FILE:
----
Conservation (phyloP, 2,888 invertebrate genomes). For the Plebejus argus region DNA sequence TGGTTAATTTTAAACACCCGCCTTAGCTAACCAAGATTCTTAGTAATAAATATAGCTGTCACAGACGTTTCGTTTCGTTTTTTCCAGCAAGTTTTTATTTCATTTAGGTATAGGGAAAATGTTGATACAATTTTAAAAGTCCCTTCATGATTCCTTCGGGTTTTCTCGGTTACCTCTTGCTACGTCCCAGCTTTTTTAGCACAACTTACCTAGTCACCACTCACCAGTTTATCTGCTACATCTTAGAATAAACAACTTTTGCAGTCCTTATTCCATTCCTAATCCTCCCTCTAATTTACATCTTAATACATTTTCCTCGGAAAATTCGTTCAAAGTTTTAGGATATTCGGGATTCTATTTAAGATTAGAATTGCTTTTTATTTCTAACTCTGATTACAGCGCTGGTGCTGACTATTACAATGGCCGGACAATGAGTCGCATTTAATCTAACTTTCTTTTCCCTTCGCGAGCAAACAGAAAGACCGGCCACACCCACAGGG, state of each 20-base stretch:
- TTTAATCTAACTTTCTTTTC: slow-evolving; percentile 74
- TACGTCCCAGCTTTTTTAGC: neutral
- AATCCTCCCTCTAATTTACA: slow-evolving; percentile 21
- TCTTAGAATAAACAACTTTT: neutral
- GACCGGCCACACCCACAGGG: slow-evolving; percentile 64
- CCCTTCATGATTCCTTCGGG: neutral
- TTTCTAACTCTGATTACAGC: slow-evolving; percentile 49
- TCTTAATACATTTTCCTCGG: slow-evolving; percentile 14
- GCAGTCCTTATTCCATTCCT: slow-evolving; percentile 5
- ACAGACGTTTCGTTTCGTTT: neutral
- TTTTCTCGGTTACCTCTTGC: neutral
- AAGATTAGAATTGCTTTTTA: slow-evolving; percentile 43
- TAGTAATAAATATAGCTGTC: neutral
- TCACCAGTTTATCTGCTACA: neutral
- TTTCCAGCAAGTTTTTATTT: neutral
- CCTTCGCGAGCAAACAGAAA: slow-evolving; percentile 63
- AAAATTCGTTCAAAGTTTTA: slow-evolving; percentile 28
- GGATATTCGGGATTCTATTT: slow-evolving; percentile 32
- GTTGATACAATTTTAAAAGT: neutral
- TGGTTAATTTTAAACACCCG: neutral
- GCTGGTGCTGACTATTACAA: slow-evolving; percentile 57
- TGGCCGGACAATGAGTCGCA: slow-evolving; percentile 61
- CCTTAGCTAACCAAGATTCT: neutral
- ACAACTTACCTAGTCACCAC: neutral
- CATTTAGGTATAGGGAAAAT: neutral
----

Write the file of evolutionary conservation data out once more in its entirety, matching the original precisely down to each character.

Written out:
Conservation (phyloP, 2,888 invertebrate genomes). For the Plebejus argus region DNA sequence TGGTTAATTTTAAACACCCGCCTTAGCTAACCAAGATTCTTAGTAATAAATATAGCTGTCACAGACGTTTCGTTTCGTTTTTTCCAGCAAGTTTTTATTTCATTTAGGTATAGGGAAAATGTTGATACAATTTTAAAAGTCCCTTCATGATTCCTTCGGGTTTTCTCGGTTACCTCTTGCTACGTCCCAGCTTTTTTAGCACAACTTACCTAGTCACCACTCACCAGTTTATCTGCTACATCTTAGAATAAACAACTTTTGCAGTCCTTATTCCATTCCTAATCCTCCCTCTAATTTACATCTTAATACATTTTCCTCGGAAAATTCGTTCAAAGTTTTAGGATATTCGGGATTCTATTTAAGATTAGAATTGCTTTTTATTTCTAACTCTGATTACAGCGCTGGTGCTGACTATTACAATGGCCGGACAATGAGTCGCATTTAATCTAACTTTCTTTTCCCTTCGCGAGCAAACAGAAAGACCGGCCACACCCACAGGG, state of each 20-base stretch:
- TTTAATCTAACTTTCTTTTC: slow-evolving; percentile 74
- TACGTCCCAGCTTTTTTAGC: neutral
- AATCCTCCCTCTAATTTACA: slow-evolving; percentile 21
- TCTTAGAATAAACAACTTTT: neutral
- GACCGGCCACACCCACAGGG: slow-evolving; percentile 64
- CCCTTCATGATTCCTTCGGG: neutral
- TTTCTAACTCTGATTACAGC: slow-evolving; percentile 49
- TCTTAATACATTTTCCTCGG: slow-evolving; percentile 14
- GCAGTCCTTATTCCATTCCT: slow-evolving; percentile 5
- ACAGACGTTTCGTTTCGTTT: neutral
- TTTTCTCGGTTACCTCTTGC: neutral
- AAGATTAGAATTGCTTTTTA: slow-evolving; percentile 43
- TAGTAATAAATATAGCTGTC: neutral
- TCACCAGTTTATCTGCTACA: neutral
- TTTCCAGCAAGTTTTTATTT: neutral
- CCTTCGCGAGCAAACAGAAA: slow-evolving; percentile 63
- AAAATTCGTTCAAAGTTTTA: slow-evolving; percentile 28
- GGATATTCGGGATTCTATTT: slow-evolving; percentile 32
- GTTGATACAATTTTAAAAGT: neutral
- TGGTTAATTTTAAACACCCG: neutral
- GCTGGTGCTGACTATTACAA: slow-evolving; percentile 57
- TGGCCGGACAATGAGTCGCA: slow-evolving; percentile 61
- CCTTAGCTAACCAAGATTCT: neutral
- ACAACTTACCTAGTCACCAC: neutral
- CATTTAGGTATAGGGAAAAT: neutral